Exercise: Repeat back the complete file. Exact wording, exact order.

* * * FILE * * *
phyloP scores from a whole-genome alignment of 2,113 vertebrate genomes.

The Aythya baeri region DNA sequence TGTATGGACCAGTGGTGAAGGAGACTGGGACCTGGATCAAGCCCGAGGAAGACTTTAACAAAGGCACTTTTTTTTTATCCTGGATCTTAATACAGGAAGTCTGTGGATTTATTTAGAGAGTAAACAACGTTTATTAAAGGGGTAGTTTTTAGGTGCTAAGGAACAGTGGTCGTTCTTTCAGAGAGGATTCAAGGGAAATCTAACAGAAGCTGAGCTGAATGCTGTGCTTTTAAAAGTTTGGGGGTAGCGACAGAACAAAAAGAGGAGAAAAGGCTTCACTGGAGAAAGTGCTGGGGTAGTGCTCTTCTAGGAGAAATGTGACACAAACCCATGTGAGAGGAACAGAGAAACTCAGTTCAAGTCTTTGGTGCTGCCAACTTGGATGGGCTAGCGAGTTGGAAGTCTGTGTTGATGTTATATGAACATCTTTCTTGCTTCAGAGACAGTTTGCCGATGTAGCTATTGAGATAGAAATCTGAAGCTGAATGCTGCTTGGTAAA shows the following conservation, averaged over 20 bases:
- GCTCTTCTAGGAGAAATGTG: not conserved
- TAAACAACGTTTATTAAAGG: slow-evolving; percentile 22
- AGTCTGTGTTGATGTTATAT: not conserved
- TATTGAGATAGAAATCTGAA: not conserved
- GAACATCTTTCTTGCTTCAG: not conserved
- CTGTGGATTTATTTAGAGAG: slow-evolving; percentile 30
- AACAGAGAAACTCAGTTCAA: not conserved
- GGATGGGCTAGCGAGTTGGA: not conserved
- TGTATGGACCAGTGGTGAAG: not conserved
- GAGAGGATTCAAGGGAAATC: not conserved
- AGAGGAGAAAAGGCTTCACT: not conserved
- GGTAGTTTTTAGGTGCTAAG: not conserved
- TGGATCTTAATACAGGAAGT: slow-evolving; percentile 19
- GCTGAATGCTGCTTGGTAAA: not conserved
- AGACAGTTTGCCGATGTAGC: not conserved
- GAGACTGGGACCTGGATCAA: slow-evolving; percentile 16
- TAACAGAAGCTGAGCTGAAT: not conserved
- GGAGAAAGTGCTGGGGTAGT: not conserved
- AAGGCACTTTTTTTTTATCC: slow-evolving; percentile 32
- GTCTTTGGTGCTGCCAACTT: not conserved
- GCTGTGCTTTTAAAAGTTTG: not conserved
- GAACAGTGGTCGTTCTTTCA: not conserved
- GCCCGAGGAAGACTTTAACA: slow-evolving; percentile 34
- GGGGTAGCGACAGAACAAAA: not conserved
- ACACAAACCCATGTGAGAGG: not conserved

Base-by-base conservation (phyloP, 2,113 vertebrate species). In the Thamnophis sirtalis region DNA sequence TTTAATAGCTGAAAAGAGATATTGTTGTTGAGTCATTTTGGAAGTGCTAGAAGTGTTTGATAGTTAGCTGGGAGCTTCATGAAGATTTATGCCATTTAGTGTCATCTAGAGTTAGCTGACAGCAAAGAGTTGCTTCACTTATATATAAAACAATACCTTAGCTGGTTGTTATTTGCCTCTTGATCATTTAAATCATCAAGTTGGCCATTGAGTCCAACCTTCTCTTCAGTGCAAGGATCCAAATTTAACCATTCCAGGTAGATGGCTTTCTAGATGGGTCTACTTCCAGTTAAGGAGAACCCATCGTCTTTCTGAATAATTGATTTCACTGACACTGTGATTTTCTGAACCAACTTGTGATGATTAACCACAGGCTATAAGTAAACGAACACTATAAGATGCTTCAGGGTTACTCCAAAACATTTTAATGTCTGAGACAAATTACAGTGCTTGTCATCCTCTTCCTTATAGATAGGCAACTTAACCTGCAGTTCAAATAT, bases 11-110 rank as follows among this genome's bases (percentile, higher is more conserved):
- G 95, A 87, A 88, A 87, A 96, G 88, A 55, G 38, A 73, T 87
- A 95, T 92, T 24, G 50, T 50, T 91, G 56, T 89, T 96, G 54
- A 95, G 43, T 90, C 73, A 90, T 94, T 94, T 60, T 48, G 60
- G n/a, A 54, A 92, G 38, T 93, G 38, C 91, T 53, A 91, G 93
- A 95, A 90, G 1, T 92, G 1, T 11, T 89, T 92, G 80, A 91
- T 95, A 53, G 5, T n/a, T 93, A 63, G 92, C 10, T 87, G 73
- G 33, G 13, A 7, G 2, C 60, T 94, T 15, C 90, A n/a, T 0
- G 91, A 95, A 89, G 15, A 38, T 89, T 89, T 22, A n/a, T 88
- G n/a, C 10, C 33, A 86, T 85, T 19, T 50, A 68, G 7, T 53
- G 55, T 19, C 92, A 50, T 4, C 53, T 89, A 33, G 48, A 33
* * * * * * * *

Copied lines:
phyloP scores from a whole-genome alignment of 2,113 vertebrate genomes.

The Aythya baeri region DNA sequence TGTATGGACCAGTGGTGAAGGAGACTGGGACCTGGATCAAGCCCGAGGAAGACTTTAACAAAGGCACTTTTTTTTTATCCTGGATCTTAATACAGGAAGTCTGTGGATTTATTTAGAGAGTAAACAACGTTTATTAAAGGGGTAGTTTTTAGGTGCTAAGGAACAGTGGTCGTTCTTTCAGAGAGGATTCAAGGGAAATCTAACAGAAGCTGAGCTGAATGCTGTGCTTTTAAAAGTTTGGGGGTAGCGACAGAACAAAAAGAGGAGAAAAGGCTTCACTGGAGAAAGTGCTGGGGTAGTGCTCTTCTAGGAGAAATGTGACACAAACCCATGTGAGAGGAACAGAGAAACTCAGTTCAAGTCTTTGGTGCTGCCAACTTGGATGGGCTAGCGAGTTGGAAGTCTGTGTTGATGTTATATGAACATCTTTCTTGCTTCAGAGACAGTTTGCCGATGTAGCTATTGAGATAGAAATCTGAAGCTGAATGCTGCTTGGTAAA shows the following conservation, averaged over 20 bases:
- GCTCTTCTAGGAGAAATGTG: not conserved
- TAAACAACGTTTATTAAAGG: slow-evolving; percentile 22
- AGTCTGTGTTGATGTTATAT: not conserved
- TATTGAGATAGAAATCTGAA: not conserved
- GAACATCTTTCTTGCTTCAG: not conserved
- CTGTGGATTTATTTAGAGAG: slow-evolving; percentile 30
- AACAGAGAAACTCAGTTCAA: not conserved
- GGATGGGCTAGCGAGTTGGA: not conserved
- TGTATGGACCAGTGGTGAAG: not conserved
- GAGAGGATTCAAGGGAAATC: not conserved
- AGAGGAGAAAAGGCTTCACT: not conserved
- GGTAGTTTTTAGGTGCTAAG: not conserved
- TGGATCTTAATACAGGAAGT: slow-evolving; percentile 19
- GCTGAATGCTGCTTGGTAAA: not conserved
- AGACAGTTTGCCGATGTAGC: not conserved
- GAGACTGGGACCTGGATCAA: slow-evolving; percentile 16
- TAACAGAAGCTGAGCTGAAT: not conserved
- GGAGAAAGTGCTGGGGTAGT: not conserved
- AAGGCACTTTTTTTTTATCC: slow-evolving; percentile 32
- GTCTTTGGTGCTGCCAACTT: not conserved
- GCTGTGCTTTTAAAAGTTTG: not conserved
- GAACAGTGGTCGTTCTTTCA: not conserved
- GCCCGAGGAAGACTTTAACA: slow-evolving; percentile 34
- GGGGTAGCGACAGAACAAAA: not conserved
- ACACAAACCCATGTGAGAGG: not conserved

Base-by-base conservation (phyloP, 2,113 vertebrate species). In the Thamnophis sirtalis region DNA sequence TTTAATAGCTGAAAAGAGATATTGTTGTTGAGTCATTTTGGAAGTGCTAGAAGTGTTTGATAGTTAGCTGGGAGCTTCATGAAGATTTATGCCATTTAGTGTCATCTAGAGTTAGCTGACAGCAAAGAGTTGCTTCACTTATATATAAAACAATACCTTAGCTGGTTGTTATTTGCCTCTTGATCATTTAAATCATCAAGTTGGCCATTGAGTCCAACCTTCTCTTCAGTGCAAGGATCCAAATTTAACCATTCCAGGTAGATGGCTTTCTAGATGGGTCTACTTCCAGTTAAGGAGAACCCATCGTCTTTCTGAATAATTGATTTCACTGACACTGTGATTTTCTGAACCAACTTGTGATGATTAACCACAGGCTATAAGTAAACGAACACTATAAGATGCTTCAGGGTTACTCCAAAACATTTTAATGTCTGAGACAAATTACAGTGCTTGTCATCCTCTTCCTTATAGATAGGCAACTTAACCTGCAGTTCAAATAT, bases 11-110 rank as follows among this genome's bases (percentile, higher is more conserved):
- G 95, A 87, A 88, A 87, A 96, G 88, A 55, G 38, A 73, T 87
- A 95, T 92, T 24, G 50, T 50, T 91, G 56, T 89, T 96, G 54
- A 95, G 43, T 90, C 73, A 90, T 94, T 94, T 60, T 48, G 60
- G n/a, A 54, A 92, G 38, T 93, G 38, C 91, T 53, A 91, G 93
- A 95, A 90, G 1, T 92, G 1, T 11, T 89, T 92, G 80, A 91
- T 95, A 53, G 5, T n/a, T 93, A 63, G 92, C 10, T 87, G 73
- G 33, G 13, A 7, G 2, C 60, T 94, T 15, C 90, A n/a, T 0
- G 91, A 95, A 89, G 15, A 38, T 89, T 89, T 22, A n/a, T 88
- G n/a, C 10, C 33, A 86, T 85, T 19, T 50, A 68, G 7, T 53
- G 55, T 19, C 92, A 50, T 4, C 53, T 89, A 33, G 48, A 33